Europe Stocks Rise 7th Day as Greek Lawmakers Pass Bailout Terms

European stocks rose for a seventh day, their longest streak since January, as Greek lawmakers accepted creditor proposals necessary for a new bailout.

The Stoxx Europe 600 Index added 0.6 percent to 402.24 at 8:07 a.m. in London. Optimism over a resolution of the Greek crisis has helped the Stoxx 600 rebound 7.9 percent from a July 7 low, after falling almost 10 percent from an April record.

Following more than four hours of debate stretching into the early hours of Thursday, 229 members of Greece 300-seat parliament approved new austerity measures that are a precondition for getting as much as 86 billion euros ($ 94 billion) in aid. Among those who opposed the bill were 32 members of the ruling Syriza group, indicating that Prime Minister Alexis Tsipras may have lost his majority.

The International Monetary Fund has said that the country needs more debt relief than the creditors have proposed.

Investors will now look to the European Central Bank which announces its interest rate decision today  for indications as to whether it will grant fresh liquidity to help Greek banks gradually re-open. ECB President Mario Draghi speaks to the press from 2:30 p.m. in Frankfurt.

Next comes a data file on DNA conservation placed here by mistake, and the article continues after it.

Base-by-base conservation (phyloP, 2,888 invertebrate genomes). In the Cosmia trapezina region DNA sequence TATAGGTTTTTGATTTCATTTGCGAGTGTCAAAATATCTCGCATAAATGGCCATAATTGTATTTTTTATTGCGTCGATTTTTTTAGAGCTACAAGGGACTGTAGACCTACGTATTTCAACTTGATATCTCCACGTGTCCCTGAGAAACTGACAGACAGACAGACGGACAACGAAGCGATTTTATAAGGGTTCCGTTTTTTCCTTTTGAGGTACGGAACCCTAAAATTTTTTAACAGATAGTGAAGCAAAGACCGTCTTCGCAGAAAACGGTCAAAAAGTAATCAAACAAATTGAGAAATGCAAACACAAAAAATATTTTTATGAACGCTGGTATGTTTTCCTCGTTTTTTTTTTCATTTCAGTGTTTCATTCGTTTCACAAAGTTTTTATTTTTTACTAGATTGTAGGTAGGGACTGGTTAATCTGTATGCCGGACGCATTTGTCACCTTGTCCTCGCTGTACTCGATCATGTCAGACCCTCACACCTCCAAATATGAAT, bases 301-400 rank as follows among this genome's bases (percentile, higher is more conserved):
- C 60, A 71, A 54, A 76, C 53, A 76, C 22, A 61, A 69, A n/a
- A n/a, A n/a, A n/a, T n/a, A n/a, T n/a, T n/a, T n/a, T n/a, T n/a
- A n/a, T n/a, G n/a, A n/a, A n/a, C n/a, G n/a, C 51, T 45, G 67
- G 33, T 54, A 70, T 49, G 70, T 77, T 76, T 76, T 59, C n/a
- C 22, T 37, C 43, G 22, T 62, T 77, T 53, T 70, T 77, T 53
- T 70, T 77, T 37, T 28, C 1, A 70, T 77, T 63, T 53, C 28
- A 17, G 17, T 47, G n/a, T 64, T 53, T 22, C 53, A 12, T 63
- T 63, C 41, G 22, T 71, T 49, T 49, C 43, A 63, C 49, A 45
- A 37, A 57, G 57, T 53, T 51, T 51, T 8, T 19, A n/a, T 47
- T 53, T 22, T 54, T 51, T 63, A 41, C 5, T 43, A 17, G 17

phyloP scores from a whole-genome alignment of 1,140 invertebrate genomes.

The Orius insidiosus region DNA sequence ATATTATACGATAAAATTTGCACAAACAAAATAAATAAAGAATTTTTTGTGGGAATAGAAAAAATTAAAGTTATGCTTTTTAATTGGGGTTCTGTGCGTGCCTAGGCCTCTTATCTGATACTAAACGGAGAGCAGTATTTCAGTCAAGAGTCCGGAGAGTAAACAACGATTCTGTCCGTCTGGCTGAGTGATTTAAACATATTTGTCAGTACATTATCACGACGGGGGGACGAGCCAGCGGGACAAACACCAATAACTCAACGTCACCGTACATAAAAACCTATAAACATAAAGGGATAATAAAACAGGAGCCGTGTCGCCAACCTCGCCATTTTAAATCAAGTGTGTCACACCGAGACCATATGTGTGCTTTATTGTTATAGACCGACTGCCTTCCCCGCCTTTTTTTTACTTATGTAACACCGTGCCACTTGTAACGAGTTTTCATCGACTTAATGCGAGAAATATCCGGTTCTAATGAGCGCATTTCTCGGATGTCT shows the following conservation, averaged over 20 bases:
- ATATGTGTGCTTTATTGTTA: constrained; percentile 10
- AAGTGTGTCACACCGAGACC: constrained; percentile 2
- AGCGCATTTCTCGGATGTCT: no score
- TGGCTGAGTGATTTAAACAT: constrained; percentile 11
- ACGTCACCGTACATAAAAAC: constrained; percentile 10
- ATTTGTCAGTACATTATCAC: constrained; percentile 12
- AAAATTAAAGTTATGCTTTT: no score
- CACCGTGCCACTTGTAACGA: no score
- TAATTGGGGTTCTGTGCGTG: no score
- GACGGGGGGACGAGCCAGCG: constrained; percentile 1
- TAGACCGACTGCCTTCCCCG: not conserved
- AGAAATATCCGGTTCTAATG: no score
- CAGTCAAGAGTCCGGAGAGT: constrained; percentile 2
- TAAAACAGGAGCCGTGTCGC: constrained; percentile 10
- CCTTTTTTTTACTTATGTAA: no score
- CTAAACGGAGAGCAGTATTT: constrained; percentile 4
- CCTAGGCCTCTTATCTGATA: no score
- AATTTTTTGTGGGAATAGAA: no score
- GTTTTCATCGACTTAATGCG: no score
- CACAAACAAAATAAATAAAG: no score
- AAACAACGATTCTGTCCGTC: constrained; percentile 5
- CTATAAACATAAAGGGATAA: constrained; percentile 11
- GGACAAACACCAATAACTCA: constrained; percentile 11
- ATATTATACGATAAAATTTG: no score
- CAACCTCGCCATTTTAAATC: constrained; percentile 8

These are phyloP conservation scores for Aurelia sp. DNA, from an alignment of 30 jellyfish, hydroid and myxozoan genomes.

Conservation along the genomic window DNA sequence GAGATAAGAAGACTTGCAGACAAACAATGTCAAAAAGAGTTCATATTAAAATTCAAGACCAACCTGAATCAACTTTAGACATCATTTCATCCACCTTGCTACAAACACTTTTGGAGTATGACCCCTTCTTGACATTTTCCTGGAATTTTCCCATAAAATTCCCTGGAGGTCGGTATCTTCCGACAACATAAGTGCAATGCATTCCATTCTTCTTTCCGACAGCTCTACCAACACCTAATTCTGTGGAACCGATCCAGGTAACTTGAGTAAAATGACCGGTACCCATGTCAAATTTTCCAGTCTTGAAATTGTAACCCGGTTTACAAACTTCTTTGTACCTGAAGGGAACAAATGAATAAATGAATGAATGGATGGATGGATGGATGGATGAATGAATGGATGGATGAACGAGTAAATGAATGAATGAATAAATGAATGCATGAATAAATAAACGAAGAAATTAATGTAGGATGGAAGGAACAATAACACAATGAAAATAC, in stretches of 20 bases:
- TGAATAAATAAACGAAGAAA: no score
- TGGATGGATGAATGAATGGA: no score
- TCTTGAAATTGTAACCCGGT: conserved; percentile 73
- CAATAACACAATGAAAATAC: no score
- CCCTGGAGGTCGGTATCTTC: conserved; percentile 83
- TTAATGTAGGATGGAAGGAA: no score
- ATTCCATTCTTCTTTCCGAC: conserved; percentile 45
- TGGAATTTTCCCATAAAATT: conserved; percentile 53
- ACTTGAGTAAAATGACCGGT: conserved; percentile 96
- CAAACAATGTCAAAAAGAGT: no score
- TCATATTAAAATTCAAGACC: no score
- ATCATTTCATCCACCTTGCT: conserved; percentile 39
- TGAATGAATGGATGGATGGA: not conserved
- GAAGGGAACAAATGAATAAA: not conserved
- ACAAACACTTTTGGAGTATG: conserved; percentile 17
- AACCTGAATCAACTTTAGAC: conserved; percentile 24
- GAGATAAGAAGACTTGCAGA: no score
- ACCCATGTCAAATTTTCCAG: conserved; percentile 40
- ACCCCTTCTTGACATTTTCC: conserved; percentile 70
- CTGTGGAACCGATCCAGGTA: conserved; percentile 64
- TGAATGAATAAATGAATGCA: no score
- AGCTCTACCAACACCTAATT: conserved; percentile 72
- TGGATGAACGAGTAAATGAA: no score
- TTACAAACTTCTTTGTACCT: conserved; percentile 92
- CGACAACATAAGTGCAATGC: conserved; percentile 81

Source : Bloomberg

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Europe Index Futures Rise as Greek Lawmakers Pass Bailout Terms

European stock-index futures advanced after Greek lawmakers passed controversial creditor proposals necessary for a new bailout.

Futures on the Euro Stoxx 50 Index expiring in September added 0.6 percent to 3,647 at 7:08 a.m. in London. European stocks on Wednesday capped their longest stretch of gains since February as utilities rallied. Optimism over Greece has helped the Stoxx 600 rebound 7.3 percent from a July 7 low, after falling almost 10 percent from an April record.

After more than four hours of debate stretching into the early hours of Thursday, 229 members of Greece’s 300-seat parliament approved new austerity measures that are a precondition for getting as much as 86 billion euros ($ 94 billion) in aid. Among those who opposed the bill were 32 members of the ruling Syriza group, indicating that Prime Minister Alexis Tsipras may have lost his majority.

Source : Bloomberg

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